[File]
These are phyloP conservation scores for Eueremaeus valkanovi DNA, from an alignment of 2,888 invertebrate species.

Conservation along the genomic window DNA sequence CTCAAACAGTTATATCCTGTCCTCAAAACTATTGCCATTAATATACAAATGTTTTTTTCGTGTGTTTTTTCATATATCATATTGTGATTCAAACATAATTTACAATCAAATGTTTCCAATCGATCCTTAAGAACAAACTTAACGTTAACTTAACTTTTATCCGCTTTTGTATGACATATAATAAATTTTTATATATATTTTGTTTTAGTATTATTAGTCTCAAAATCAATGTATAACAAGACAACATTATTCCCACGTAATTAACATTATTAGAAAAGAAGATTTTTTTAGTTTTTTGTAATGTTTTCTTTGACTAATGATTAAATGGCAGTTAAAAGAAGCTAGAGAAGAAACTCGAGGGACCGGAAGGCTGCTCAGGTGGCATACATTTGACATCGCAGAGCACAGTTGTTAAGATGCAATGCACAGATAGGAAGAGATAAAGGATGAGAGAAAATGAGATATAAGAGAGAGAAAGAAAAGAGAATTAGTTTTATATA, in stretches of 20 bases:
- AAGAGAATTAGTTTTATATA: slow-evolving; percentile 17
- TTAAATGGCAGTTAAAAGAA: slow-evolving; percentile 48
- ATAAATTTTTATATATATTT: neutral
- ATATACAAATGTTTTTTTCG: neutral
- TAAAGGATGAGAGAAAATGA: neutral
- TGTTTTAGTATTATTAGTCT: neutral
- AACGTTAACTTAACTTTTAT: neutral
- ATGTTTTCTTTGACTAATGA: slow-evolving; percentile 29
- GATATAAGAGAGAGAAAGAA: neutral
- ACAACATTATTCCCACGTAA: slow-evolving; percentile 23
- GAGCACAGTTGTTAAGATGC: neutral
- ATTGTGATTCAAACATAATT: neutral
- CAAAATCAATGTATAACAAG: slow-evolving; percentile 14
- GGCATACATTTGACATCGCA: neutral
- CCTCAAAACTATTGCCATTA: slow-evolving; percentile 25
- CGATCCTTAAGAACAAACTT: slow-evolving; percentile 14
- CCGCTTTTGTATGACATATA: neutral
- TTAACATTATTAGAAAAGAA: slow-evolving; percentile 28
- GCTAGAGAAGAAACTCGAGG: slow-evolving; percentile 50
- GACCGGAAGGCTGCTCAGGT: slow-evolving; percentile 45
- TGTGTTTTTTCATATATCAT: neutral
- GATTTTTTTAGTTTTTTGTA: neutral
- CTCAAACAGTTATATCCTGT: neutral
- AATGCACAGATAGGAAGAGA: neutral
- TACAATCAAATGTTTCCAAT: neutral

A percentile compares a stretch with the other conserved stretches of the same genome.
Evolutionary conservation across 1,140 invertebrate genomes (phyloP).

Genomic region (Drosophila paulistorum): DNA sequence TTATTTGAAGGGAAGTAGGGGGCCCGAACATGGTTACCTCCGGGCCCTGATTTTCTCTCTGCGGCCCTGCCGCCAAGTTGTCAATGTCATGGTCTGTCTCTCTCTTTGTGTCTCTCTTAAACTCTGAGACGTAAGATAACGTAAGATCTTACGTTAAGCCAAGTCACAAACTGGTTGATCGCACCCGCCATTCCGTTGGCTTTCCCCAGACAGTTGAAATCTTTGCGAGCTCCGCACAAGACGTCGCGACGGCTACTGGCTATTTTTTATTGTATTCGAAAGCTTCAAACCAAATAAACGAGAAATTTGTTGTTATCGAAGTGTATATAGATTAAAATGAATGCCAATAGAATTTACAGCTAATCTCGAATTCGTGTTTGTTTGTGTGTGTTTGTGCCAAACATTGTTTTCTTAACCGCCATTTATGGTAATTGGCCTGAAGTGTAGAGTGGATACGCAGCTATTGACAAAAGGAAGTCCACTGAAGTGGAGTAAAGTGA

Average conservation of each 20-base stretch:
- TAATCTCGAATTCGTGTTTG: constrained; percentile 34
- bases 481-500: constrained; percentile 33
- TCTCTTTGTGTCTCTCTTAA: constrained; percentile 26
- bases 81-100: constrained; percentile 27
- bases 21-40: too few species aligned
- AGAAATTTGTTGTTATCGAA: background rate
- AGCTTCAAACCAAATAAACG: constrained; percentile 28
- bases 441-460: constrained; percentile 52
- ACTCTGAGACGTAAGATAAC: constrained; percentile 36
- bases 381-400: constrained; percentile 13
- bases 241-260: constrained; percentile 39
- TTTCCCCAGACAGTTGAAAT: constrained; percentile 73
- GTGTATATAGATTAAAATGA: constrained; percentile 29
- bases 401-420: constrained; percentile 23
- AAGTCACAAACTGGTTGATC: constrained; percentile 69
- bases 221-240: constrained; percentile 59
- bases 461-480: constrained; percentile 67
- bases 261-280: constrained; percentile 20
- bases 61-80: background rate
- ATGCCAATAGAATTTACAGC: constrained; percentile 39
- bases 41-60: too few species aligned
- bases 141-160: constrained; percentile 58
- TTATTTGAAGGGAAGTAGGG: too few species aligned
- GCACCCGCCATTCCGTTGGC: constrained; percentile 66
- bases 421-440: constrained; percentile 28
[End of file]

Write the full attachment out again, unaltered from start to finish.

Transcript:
These are phyloP conservation scores for Eueremaeus valkanovi DNA, from an alignment of 2,888 invertebrate species.

Conservation along the genomic window DNA sequence CTCAAACAGTTATATCCTGTCCTCAAAACTATTGCCATTAATATACAAATGTTTTTTTCGTGTGTTTTTTCATATATCATATTGTGATTCAAACATAATTTACAATCAAATGTTTCCAATCGATCCTTAAGAACAAACTTAACGTTAACTTAACTTTTATCCGCTTTTGTATGACATATAATAAATTTTTATATATATTTTGTTTTAGTATTATTAGTCTCAAAATCAATGTATAACAAGACAACATTATTCCCACGTAATTAACATTATTAGAAAAGAAGATTTTTTTAGTTTTTTGTAATGTTTTCTTTGACTAATGATTAAATGGCAGTTAAAAGAAGCTAGAGAAGAAACTCGAGGGACCGGAAGGCTGCTCAGGTGGCATACATTTGACATCGCAGAGCACAGTTGTTAAGATGCAATGCACAGATAGGAAGAGATAAAGGATGAGAGAAAATGAGATATAAGAGAGAGAAAGAAAAGAGAATTAGTTTTATATA, in stretches of 20 bases:
- AAGAGAATTAGTTTTATATA: slow-evolving; percentile 17
- TTAAATGGCAGTTAAAAGAA: slow-evolving; percentile 48
- ATAAATTTTTATATATATTT: neutral
- ATATACAAATGTTTTTTTCG: neutral
- TAAAGGATGAGAGAAAATGA: neutral
- TGTTTTAGTATTATTAGTCT: neutral
- AACGTTAACTTAACTTTTAT: neutral
- ATGTTTTCTTTGACTAATGA: slow-evolving; percentile 29
- GATATAAGAGAGAGAAAGAA: neutral
- ACAACATTATTCCCACGTAA: slow-evolving; percentile 23
- GAGCACAGTTGTTAAGATGC: neutral
- ATTGTGATTCAAACATAATT: neutral
- CAAAATCAATGTATAACAAG: slow-evolving; percentile 14
- GGCATACATTTGACATCGCA: neutral
- CCTCAAAACTATTGCCATTA: slow-evolving; percentile 25
- CGATCCTTAAGAACAAACTT: slow-evolving; percentile 14
- CCGCTTTTGTATGACATATA: neutral
- TTAACATTATTAGAAAAGAA: slow-evolving; percentile 28
- GCTAGAGAAGAAACTCGAGG: slow-evolving; percentile 50
- GACCGGAAGGCTGCTCAGGT: slow-evolving; percentile 45
- TGTGTTTTTTCATATATCAT: neutral
- GATTTTTTTAGTTTTTTGTA: neutral
- CTCAAACAGTTATATCCTGT: neutral
- AATGCACAGATAGGAAGAGA: neutral
- TACAATCAAATGTTTCCAAT: neutral

A percentile compares a stretch with the other conserved stretches of the same genome.
Evolutionary conservation across 1,140 invertebrate genomes (phyloP).

Genomic region (Drosophila paulistorum): DNA sequence TTATTTGAAGGGAAGTAGGGGGCCCGAACATGGTTACCTCCGGGCCCTGATTTTCTCTCTGCGGCCCTGCCGCCAAGTTGTCAATGTCATGGTCTGTCTCTCTCTTTGTGTCTCTCTTAAACTCTGAGACGTAAGATAACGTAAGATCTTACGTTAAGCCAAGTCACAAACTGGTTGATCGCACCCGCCATTCCGTTGGCTTTCCCCAGACAGTTGAAATCTTTGCGAGCTCCGCACAAGACGTCGCGACGGCTACTGGCTATTTTTTATTGTATTCGAAAGCTTCAAACCAAATAAACGAGAAATTTGTTGTTATCGAAGTGTATATAGATTAAAATGAATGCCAATAGAATTTACAGCTAATCTCGAATTCGTGTTTGTTTGTGTGTGTTTGTGCCAAACATTGTTTTCTTAACCGCCATTTATGGTAATTGGCCTGAAGTGTAGAGTGGATACGCAGCTATTGACAAAAGGAAGTCCACTGAAGTGGAGTAAAGTGA

Average conservation of each 20-base stretch:
- TAATCTCGAATTCGTGTTTG: constrained; percentile 34
- bases 481-500: constrained; percentile 33
- TCTCTTTGTGTCTCTCTTAA: constrained; percentile 26
- bases 81-100: constrained; percentile 27
- bases 21-40: too few species aligned
- AGAAATTTGTTGTTATCGAA: background rate
- AGCTTCAAACCAAATAAACG: constrained; percentile 28
- bases 441-460: constrained; percentile 52
- ACTCTGAGACGTAAGATAAC: constrained; percentile 36
- bases 381-400: constrained; percentile 13
- bases 241-260: constrained; percentile 39
- TTTCCCCAGACAGTTGAAAT: constrained; percentile 73
- GTGTATATAGATTAAAATGA: constrained; percentile 29
- bases 401-420: constrained; percentile 23
- AAGTCACAAACTGGTTGATC: constrained; percentile 69
- bases 221-240: constrained; percentile 59
- bases 461-480: constrained; percentile 67
- bases 261-280: constrained; percentile 20
- bases 61-80: background rate
- ATGCCAATAGAATTTACAGC: constrained; percentile 39
- bases 41-60: too few species aligned
- bases 141-160: constrained; percentile 58
- TTATTTGAAGGGAAGTAGGG: too few species aligned
- GCACCCGCCATTCCGTTGGC: constrained; percentile 66
- bases 421-440: constrained; percentile 28